At the next Prevention Research Center for Healthy Neighborhoods (PRCHN) seminar, Barb Clint of the YMCA of Greater Cleveland and Jacob VanSickle of Bike Cleveland will discuss “Active Transportation as a Health Equity Strategy.”
This session will be held Wednesday, Feb. 8, from noon to 1:15 p.m. in the ground floor conference room of the BioEnterprise Building.
According to the Centers for Disease Control and Prevention, active transportation is any self-propelled, human-powered mode of transportation, such as walking and bicycling. Because physical inactivity is a known major contributor to obesity and a risk factor for chronic disease conditions such as diabetes and heart disease, it is critical to ensure that our environment is designed to provide safe and convenient active transportation opportunities.
The talk will highlight opportunities for population-level active transportation locally. Clint and VanSickle will discuss how Cleveland could be transformed to be more bike-friendly.
Cleveland has a system of overly wide and under-utilized streets that can, at relatively modest cost, be converted to safely and comfortably accommodate active transportation users.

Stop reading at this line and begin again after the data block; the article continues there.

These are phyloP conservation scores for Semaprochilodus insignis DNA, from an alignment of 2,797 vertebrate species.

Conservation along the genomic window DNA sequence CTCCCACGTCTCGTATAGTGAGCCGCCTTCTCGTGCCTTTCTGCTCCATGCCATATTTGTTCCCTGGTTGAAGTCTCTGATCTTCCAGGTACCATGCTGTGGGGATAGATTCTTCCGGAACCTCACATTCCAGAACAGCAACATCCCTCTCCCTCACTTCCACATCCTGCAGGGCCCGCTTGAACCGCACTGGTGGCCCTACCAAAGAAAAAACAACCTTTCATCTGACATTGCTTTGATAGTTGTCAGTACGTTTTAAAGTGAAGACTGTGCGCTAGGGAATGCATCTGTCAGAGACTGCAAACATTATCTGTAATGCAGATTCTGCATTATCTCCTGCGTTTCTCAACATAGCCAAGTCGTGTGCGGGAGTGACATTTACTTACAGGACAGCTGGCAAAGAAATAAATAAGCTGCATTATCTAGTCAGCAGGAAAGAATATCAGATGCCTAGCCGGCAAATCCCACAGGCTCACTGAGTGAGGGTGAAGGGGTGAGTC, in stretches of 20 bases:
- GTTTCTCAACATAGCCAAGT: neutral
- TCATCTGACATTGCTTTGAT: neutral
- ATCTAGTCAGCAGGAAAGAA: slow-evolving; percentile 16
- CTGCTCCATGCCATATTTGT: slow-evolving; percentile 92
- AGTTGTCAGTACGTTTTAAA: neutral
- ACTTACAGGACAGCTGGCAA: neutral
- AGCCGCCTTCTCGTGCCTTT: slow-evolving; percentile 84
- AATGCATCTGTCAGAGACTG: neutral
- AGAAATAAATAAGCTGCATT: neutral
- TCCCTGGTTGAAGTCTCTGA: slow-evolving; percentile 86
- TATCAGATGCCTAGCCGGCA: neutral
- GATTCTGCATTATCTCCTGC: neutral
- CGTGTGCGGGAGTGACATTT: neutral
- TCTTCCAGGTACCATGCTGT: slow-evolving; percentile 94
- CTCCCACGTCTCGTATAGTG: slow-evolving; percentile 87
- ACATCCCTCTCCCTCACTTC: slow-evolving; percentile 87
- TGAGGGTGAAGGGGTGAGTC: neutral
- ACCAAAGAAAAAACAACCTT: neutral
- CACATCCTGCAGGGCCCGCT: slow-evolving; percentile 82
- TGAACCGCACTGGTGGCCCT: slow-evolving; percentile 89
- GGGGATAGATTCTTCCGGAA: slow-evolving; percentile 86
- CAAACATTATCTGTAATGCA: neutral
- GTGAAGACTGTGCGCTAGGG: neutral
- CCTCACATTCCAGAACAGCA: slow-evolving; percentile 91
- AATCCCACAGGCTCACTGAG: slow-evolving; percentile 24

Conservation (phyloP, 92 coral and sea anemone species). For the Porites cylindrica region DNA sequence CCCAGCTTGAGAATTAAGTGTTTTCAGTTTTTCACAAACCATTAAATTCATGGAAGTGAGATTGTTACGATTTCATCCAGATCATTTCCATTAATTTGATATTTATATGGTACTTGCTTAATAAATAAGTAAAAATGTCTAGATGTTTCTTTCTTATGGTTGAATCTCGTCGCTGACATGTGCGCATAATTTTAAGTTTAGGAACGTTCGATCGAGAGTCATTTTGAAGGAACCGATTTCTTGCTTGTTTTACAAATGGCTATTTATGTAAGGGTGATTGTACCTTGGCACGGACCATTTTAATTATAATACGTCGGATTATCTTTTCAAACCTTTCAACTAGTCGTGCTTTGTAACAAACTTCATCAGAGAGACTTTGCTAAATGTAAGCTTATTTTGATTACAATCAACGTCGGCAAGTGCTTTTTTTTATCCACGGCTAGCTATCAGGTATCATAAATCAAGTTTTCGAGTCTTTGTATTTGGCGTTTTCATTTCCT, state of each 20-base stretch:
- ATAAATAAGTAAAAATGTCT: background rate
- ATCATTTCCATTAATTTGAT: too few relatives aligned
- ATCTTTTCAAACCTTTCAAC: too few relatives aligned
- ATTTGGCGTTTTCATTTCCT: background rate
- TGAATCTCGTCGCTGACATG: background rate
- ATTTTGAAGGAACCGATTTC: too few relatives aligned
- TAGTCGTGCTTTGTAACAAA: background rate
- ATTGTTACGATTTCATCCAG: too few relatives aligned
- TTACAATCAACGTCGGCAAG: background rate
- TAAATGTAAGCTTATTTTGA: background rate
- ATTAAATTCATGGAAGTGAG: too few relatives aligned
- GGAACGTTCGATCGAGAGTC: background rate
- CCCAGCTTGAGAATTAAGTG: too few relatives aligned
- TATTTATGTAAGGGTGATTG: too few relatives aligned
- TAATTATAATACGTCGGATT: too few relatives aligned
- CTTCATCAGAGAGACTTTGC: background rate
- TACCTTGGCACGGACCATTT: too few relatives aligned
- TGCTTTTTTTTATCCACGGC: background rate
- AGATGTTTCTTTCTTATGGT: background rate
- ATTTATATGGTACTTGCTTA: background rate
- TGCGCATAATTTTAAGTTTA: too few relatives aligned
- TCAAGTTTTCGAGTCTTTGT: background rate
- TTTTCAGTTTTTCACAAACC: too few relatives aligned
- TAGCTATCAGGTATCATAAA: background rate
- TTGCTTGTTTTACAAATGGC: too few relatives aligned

The Midway Protected Bike Boulevard Plan would reclaim former streetcar rights of way throughout the city for conversion to two-directional, landscape-buffered, center lane bike boulevards with a dedicated traffic signal system. The Cleveland City Planning Commission recently completed a yearlong study for the Midway proposal and identified numerous corridors throughout the city where it could be accommodated without disruption to automobile traffic flow.
In addition, Clint and VanSickle will review research compiled by the League of American Bicyclists for its 2013 report The New Majority: Pedaling Towards Equity.
Clint is the principal investigator for a CDC Racial and Ethnic Approaches to Community Health program focused on active transportation and executive director of the Clevelanders in Motion Health Equity Branch of the YMCA of Greater Cleveland. Her work reflects the intersection between city planning and public health.
VanSickle serves as executive director of Bike Cleveland, an organization he co-founded. Prior to working at Bike Cleveland, he served as a community organizer in the Slavic Village neighborhood focused on active living and other issues.